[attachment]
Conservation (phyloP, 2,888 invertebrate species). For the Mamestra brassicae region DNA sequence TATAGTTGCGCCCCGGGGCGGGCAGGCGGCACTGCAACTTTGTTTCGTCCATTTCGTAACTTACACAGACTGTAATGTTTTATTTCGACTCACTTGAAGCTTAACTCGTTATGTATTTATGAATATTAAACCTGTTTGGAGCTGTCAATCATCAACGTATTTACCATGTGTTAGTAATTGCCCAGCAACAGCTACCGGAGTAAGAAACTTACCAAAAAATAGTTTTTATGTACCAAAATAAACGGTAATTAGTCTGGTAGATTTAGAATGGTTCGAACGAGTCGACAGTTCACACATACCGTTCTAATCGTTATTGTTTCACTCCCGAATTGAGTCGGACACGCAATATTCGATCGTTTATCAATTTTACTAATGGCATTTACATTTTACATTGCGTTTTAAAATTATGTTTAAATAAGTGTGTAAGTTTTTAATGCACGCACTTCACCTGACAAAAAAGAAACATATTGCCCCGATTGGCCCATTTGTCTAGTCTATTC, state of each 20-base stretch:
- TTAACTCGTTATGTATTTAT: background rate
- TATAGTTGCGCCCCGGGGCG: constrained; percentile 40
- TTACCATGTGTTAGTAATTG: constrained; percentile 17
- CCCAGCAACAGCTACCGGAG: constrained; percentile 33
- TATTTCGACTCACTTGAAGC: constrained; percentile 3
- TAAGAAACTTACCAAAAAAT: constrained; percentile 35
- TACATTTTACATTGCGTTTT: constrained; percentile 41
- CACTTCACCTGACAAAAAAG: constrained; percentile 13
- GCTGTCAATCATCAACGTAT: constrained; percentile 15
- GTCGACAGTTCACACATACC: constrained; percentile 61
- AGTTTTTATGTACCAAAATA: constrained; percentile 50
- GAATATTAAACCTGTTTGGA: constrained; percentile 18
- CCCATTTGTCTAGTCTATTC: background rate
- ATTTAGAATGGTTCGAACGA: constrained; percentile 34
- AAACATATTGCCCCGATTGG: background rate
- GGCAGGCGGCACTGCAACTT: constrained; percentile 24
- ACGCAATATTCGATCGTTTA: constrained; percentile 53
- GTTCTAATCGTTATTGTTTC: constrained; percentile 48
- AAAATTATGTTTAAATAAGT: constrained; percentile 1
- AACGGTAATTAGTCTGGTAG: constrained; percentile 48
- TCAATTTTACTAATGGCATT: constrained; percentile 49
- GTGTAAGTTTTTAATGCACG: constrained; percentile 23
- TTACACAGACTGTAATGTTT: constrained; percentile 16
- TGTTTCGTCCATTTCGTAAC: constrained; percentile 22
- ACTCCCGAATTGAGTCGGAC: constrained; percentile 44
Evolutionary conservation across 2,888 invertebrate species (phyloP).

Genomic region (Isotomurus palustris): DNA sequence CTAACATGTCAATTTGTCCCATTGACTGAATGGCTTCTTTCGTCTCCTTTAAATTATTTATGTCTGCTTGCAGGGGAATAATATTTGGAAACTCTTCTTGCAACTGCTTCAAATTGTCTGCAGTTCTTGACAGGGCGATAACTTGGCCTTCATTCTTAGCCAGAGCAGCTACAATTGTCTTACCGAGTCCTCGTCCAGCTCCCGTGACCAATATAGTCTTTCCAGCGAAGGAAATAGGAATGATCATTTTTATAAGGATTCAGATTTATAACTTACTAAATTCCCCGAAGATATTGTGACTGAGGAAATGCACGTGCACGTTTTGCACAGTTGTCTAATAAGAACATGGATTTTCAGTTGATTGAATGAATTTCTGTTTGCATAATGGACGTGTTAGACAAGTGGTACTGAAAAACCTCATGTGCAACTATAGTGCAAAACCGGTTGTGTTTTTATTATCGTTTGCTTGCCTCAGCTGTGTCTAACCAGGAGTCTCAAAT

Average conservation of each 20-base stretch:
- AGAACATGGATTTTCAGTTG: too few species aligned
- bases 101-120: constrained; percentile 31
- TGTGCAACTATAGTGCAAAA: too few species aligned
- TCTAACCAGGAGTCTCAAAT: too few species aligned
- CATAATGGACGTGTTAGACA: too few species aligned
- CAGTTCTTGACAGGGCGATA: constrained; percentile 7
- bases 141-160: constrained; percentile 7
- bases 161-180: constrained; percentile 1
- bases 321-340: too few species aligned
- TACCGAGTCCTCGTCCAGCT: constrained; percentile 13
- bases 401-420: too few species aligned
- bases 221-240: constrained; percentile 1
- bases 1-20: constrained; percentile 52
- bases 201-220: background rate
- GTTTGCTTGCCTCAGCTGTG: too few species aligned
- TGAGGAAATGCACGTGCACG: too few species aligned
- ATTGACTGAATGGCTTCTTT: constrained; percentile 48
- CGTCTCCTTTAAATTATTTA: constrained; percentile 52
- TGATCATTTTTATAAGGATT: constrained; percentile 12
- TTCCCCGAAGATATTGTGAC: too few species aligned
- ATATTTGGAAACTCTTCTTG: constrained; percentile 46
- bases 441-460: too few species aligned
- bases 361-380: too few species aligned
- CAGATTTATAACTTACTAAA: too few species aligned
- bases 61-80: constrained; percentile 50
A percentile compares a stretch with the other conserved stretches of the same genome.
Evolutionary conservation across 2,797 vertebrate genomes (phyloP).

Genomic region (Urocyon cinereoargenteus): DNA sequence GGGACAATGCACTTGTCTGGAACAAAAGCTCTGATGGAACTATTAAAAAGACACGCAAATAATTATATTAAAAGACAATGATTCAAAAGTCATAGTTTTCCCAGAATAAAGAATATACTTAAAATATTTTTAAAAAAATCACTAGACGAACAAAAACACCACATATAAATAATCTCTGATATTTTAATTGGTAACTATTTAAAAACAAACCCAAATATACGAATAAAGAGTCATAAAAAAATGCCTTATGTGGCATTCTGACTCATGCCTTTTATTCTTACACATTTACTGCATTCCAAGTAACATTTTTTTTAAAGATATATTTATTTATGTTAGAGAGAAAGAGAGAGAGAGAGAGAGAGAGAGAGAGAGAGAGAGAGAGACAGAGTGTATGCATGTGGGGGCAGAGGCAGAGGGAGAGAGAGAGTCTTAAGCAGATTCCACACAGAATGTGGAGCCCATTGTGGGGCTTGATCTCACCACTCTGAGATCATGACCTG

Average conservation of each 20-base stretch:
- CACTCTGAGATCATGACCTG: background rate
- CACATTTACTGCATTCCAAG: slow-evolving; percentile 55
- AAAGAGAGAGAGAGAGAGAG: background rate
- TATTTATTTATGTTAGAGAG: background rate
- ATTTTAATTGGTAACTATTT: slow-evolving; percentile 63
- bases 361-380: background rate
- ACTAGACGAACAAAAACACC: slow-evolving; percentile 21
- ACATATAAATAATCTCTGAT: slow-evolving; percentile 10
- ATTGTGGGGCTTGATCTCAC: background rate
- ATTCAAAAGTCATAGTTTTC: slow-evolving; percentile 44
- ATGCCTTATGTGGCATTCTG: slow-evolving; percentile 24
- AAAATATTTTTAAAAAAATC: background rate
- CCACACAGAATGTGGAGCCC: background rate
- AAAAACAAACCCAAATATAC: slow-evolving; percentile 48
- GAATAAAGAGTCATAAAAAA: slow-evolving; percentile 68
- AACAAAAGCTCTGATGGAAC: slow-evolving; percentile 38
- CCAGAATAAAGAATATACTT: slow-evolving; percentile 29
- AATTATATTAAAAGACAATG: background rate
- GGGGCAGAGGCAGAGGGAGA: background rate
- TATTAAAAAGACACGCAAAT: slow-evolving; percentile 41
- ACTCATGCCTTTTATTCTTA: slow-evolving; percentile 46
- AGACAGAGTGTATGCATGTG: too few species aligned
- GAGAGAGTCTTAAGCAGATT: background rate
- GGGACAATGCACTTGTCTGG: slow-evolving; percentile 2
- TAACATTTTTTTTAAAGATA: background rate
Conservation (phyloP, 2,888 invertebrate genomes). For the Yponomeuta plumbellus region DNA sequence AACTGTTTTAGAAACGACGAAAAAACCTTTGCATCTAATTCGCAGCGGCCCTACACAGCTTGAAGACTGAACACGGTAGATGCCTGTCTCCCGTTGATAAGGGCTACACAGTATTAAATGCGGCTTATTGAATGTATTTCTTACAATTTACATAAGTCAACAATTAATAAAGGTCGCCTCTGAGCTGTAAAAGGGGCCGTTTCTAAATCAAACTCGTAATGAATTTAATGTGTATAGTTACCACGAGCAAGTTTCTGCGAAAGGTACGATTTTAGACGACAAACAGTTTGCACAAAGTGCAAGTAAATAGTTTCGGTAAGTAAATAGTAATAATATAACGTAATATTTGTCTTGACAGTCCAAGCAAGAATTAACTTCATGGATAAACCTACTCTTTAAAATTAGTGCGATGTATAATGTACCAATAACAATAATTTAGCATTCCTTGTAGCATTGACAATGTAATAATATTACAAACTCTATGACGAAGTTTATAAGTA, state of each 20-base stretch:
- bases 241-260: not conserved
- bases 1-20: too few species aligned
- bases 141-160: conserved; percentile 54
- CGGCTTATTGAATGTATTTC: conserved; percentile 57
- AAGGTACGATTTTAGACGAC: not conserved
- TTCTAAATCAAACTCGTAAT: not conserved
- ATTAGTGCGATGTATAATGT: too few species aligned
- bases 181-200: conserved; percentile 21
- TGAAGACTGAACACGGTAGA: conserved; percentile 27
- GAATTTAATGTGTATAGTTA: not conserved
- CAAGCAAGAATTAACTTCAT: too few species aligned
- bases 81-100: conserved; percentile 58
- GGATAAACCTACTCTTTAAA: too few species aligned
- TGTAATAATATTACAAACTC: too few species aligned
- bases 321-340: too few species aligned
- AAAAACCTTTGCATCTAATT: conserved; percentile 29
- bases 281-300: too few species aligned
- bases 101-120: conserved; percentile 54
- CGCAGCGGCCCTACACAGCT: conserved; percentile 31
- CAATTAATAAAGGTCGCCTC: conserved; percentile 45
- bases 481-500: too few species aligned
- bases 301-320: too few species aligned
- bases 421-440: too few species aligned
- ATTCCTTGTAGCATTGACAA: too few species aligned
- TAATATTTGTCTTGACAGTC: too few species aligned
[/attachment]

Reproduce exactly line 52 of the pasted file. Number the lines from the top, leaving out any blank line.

- bases 361-380: too few species aligned